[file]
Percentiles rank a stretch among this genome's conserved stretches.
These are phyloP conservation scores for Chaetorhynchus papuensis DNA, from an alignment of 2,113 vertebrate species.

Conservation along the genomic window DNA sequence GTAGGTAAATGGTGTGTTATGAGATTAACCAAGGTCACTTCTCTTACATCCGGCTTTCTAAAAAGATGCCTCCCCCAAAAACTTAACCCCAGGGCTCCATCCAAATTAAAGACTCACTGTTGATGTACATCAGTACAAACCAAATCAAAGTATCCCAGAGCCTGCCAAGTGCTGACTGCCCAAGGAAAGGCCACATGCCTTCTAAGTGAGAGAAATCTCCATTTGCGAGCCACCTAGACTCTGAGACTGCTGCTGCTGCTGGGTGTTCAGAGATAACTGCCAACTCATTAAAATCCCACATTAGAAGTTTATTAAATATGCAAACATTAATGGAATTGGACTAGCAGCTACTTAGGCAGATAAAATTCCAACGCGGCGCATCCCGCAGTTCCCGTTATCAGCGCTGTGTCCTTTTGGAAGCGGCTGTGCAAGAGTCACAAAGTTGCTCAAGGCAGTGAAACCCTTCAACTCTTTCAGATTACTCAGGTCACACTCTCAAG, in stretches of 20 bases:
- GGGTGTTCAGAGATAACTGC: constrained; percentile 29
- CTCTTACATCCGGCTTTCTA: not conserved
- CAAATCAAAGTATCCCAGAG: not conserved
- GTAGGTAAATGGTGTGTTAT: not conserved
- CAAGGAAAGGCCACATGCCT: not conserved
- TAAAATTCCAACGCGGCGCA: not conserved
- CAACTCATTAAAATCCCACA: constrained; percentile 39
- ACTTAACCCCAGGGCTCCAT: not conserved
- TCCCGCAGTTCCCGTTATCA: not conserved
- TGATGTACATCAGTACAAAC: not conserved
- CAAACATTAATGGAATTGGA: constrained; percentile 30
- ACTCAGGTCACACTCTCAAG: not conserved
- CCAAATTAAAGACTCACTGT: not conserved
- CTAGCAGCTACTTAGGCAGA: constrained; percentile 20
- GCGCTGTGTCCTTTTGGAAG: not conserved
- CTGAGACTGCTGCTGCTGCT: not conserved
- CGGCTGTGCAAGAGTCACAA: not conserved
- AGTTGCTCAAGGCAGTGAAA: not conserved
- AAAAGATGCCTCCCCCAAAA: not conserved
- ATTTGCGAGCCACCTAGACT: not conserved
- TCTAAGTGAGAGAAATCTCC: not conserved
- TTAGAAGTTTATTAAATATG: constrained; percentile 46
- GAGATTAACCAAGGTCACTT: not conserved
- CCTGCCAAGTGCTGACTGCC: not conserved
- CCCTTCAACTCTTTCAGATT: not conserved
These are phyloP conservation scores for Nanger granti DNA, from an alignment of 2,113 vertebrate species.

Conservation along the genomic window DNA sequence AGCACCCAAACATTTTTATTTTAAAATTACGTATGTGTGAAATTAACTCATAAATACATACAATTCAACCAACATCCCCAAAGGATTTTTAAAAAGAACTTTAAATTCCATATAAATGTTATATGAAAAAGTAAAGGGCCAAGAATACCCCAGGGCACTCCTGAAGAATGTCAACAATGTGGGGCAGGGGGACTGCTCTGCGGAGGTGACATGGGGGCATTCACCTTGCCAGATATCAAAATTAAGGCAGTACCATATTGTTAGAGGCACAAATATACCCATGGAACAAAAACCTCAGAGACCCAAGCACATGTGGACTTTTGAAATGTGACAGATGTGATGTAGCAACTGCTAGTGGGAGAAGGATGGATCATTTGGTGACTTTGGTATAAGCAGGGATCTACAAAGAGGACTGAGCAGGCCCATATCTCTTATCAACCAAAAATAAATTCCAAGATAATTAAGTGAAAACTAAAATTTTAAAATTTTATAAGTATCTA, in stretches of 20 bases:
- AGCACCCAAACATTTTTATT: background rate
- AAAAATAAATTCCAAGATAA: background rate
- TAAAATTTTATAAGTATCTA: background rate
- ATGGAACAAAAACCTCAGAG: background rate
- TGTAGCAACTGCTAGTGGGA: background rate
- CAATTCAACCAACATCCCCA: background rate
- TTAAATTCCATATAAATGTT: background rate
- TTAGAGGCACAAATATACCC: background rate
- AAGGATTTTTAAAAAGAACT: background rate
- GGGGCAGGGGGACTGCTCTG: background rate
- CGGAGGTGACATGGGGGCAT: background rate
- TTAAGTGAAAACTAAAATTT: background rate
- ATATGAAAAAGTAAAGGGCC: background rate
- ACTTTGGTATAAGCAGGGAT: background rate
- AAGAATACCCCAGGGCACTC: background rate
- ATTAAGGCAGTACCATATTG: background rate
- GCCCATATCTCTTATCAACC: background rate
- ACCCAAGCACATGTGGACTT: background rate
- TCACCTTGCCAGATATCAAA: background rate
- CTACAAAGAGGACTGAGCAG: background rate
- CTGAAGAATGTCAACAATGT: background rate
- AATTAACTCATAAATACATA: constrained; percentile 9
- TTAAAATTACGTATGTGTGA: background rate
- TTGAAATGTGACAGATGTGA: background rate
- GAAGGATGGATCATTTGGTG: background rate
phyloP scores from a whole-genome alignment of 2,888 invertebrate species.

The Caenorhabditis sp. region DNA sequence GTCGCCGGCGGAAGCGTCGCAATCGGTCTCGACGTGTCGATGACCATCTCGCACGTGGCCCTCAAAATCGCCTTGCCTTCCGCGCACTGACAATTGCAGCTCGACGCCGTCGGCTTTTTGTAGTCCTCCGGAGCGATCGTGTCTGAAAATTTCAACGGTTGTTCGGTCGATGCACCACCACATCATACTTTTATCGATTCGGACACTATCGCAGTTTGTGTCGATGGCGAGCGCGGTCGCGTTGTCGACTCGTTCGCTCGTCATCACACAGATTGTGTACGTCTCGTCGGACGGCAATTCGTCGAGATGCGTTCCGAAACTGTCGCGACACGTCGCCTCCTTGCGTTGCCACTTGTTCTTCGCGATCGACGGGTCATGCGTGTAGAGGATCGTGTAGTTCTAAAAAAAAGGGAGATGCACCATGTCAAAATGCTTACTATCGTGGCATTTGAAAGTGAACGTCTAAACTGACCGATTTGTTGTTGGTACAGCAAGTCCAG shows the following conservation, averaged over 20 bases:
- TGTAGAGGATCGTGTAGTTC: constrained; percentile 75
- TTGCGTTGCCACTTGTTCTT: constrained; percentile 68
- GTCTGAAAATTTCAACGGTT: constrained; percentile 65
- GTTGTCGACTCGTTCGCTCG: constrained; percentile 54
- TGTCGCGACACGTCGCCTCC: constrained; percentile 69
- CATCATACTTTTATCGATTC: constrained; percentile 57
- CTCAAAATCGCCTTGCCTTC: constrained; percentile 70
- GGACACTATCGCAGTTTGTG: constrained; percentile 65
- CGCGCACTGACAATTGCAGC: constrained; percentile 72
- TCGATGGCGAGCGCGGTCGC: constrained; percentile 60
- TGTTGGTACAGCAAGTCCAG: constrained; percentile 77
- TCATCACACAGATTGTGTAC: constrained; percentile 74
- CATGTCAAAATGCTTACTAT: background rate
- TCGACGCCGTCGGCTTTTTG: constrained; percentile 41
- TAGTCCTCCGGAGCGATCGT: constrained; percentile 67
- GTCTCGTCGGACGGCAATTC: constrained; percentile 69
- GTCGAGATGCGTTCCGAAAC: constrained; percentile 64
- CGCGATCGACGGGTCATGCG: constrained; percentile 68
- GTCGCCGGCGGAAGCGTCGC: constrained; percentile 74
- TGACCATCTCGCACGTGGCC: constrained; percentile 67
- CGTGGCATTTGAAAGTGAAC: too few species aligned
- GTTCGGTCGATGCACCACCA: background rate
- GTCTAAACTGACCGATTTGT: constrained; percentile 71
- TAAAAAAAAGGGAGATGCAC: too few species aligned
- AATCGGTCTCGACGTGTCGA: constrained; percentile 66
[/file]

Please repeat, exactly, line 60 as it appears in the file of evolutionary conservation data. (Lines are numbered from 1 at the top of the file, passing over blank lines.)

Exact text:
- GTCTGAAAATTTCAACGGTT: constrained; percentile 65